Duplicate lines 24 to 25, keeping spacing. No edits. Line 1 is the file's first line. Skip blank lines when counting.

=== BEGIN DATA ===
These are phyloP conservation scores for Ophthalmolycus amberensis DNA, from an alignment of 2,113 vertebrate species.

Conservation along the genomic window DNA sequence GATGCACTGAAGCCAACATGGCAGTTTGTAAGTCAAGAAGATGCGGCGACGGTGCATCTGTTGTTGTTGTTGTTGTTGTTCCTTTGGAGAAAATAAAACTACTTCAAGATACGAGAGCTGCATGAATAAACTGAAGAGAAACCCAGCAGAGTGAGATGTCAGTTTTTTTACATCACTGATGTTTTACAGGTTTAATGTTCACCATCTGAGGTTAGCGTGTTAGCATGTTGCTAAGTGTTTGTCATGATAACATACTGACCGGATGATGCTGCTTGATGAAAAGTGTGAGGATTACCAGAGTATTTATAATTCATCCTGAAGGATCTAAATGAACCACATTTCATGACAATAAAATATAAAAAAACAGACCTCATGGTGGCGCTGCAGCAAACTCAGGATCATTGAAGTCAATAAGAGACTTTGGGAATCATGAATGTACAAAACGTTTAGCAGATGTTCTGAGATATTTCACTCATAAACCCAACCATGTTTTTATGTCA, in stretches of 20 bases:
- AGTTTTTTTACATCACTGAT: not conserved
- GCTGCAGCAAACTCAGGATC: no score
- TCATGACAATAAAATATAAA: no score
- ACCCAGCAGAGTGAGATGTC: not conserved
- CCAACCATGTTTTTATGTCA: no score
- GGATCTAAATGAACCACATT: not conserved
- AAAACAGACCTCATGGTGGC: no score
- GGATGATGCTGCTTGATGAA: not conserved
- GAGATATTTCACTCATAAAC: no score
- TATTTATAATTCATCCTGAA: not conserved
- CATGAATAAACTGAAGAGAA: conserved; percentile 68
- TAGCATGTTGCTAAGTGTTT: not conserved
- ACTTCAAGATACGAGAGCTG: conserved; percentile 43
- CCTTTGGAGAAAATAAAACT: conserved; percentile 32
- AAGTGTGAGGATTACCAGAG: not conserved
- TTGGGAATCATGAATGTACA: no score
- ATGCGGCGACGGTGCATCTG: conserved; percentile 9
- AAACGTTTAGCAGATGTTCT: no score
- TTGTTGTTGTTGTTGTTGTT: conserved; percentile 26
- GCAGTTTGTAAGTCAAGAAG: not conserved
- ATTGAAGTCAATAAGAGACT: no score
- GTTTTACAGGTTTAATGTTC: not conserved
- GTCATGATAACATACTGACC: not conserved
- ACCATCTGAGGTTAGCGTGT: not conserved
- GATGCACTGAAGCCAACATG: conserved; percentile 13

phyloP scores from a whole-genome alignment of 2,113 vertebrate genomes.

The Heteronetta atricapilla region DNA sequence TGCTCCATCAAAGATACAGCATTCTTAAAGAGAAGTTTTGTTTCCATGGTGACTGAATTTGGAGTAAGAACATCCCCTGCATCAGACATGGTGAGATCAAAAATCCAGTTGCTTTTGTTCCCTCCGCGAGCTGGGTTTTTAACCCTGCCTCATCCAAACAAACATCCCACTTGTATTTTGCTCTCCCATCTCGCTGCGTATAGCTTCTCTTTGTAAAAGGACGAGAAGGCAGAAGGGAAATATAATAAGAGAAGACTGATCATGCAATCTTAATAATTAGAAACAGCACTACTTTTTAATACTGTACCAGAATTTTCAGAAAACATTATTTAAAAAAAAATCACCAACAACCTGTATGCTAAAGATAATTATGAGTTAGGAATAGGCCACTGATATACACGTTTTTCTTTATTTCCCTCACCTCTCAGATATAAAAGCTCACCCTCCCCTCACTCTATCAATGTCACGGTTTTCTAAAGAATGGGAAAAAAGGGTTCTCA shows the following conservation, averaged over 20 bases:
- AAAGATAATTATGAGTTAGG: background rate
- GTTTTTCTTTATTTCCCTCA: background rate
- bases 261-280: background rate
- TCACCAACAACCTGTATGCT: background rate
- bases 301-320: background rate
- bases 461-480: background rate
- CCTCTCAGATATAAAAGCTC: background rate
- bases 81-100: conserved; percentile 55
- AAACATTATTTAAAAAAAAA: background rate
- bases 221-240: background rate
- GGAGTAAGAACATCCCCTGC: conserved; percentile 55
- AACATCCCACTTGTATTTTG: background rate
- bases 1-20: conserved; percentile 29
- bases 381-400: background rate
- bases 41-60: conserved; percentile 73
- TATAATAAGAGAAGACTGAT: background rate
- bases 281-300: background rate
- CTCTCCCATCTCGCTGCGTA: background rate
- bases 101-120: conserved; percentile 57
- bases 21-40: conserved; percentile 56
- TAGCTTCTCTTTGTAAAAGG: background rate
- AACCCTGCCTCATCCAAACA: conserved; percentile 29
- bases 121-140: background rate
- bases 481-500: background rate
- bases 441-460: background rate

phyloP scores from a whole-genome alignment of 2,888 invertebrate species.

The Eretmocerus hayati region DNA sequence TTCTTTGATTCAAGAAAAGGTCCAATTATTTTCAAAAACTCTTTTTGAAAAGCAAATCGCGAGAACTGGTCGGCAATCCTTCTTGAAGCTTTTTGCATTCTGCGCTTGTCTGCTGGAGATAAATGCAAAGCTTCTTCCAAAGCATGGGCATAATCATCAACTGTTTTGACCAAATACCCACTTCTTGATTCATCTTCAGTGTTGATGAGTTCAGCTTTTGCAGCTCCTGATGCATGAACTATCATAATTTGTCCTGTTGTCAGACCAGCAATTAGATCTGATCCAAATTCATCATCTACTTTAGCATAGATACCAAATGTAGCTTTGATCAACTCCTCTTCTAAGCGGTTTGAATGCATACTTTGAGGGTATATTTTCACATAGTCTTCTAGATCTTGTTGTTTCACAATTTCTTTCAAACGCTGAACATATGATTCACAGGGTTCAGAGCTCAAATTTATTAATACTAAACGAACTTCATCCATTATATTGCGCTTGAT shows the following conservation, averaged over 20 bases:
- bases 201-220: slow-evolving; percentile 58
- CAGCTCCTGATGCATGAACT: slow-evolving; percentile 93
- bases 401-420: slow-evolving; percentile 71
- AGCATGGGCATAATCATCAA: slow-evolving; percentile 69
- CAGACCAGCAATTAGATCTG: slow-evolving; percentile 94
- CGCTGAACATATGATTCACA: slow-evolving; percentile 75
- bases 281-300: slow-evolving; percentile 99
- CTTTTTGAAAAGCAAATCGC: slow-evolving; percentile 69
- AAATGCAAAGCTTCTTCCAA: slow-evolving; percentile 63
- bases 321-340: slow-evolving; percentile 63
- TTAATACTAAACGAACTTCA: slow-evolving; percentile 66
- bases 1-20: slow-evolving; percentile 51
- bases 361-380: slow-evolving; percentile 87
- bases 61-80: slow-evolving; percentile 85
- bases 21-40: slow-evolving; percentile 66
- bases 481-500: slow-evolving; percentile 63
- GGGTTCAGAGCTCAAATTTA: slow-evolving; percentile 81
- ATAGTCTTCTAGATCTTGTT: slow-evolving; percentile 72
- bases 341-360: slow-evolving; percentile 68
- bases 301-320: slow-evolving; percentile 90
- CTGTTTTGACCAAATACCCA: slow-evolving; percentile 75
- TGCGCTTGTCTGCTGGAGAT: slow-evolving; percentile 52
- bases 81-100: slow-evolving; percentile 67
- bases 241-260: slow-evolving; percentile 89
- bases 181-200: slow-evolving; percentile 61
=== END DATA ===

- GTTTTACAGGTTTAATGTTC: not conserved
- GTCATGATAACATACTGACC: not conserved